NASA has suggested that radiation caused a computer malfunction on the International Space Station.
Wednesday’s daily station report from the ISS mentioned that the Crew-1 Dragon spacecraft parked at the space station “experienced an unexpected wakeup triggered by false ISS emergency alarms caused by erroneous data from the Dragon 1553 driver in one of the power units.”
ISS crew swapped out a power unit string, rebooted, and returned Dragon to “fully nominal, quiescent operation.”
Which is good news because Crew-1, the first commercial spacecraft to carry crew to the ISS, is essential if crew want to go home.
NASA’s analysis of the incident is a belief it “was caused by a radiation upset with low likelihood of reoccurrence.”
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As explained here, NASA is aware that energy imparted by radiation can flip bits inside computers and make them misbehave. Indeed, the agency also explains how the Hubble Space Telescope’s electronics are impacted by radiation, and relates the story of a ThinkPad 760XD behaving badly on the Space Shuttle back in the day.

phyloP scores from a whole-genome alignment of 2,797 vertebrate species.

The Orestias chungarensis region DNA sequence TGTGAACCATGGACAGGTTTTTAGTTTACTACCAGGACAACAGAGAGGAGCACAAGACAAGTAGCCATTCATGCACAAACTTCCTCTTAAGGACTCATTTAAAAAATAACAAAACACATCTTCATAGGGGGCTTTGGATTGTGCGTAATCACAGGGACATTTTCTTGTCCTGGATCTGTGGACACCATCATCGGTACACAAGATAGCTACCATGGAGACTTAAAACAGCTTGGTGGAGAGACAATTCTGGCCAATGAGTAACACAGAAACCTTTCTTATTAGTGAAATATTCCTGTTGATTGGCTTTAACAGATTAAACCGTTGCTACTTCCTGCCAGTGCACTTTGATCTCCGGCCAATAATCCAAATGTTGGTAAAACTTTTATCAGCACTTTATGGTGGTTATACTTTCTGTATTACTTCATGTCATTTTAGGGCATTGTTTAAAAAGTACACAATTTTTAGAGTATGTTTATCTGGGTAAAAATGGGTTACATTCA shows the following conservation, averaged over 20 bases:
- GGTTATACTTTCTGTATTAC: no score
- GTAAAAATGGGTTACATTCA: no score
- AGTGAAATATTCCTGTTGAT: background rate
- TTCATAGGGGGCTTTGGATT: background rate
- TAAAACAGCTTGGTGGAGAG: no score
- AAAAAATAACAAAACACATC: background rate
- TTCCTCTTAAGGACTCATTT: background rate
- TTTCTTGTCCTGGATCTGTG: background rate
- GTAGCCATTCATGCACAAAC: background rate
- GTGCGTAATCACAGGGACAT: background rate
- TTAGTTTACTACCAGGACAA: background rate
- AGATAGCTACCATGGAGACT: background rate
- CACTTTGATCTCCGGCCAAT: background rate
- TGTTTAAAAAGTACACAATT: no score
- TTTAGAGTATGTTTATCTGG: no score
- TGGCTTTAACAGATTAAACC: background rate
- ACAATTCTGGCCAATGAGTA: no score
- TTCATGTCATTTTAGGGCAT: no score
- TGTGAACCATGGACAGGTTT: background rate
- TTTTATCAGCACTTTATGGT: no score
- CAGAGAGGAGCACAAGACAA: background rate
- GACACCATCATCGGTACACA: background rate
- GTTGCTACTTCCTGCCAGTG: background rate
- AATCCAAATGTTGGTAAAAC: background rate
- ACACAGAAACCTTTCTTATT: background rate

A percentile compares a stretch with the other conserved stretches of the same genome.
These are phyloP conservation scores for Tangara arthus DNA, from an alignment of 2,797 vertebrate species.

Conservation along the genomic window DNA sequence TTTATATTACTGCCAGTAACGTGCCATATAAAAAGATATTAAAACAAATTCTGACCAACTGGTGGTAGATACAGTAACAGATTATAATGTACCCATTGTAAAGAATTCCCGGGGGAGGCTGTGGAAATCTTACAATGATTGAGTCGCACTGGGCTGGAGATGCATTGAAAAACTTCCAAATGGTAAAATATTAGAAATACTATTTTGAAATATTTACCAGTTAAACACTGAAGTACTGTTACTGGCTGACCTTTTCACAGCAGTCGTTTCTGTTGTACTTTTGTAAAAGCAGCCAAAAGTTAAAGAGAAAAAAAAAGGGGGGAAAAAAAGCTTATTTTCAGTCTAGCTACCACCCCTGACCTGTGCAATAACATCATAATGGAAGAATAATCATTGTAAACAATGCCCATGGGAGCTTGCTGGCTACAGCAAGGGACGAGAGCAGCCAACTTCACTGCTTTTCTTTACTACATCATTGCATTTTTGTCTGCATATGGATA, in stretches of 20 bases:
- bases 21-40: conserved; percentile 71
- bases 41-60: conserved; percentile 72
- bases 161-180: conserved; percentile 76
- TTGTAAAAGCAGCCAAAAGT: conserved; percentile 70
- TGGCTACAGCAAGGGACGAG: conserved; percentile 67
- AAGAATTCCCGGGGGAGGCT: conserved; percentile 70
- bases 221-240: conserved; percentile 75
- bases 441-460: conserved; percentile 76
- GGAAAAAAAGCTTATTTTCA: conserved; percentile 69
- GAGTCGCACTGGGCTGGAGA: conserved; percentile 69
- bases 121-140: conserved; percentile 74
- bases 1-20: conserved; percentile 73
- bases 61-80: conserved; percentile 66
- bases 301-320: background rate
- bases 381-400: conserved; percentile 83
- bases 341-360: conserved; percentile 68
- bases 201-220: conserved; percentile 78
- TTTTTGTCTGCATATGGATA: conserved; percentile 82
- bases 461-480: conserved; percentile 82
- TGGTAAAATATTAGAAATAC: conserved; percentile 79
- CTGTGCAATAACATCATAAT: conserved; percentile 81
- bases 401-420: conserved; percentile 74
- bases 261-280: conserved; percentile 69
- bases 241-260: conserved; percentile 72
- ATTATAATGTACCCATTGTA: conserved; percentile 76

NASA’s daily station reports from the International Space Station are often dull enough to destroy dreams of becoming an astronaut, so routine are many of the toilet-cleaning, cargo-hauling and antivirus software updating activities it records.
The Register keeps an eye on it anyway in case of interesting tech-related activities. This week we were rewarded with a two-day epic Ethernet re-cabling adventure of the Joint Station LAN, which appears to be getting new Gigabit-capable cables.
There's also a slightly disturbing update about a "~1-pound decrease in the wastewater tank quantity. Based on this decrease, it is believed there is ~1-pound/day leak within the Cat Reactor." Work is under way to sort out the mess, and the faulty equipment. ®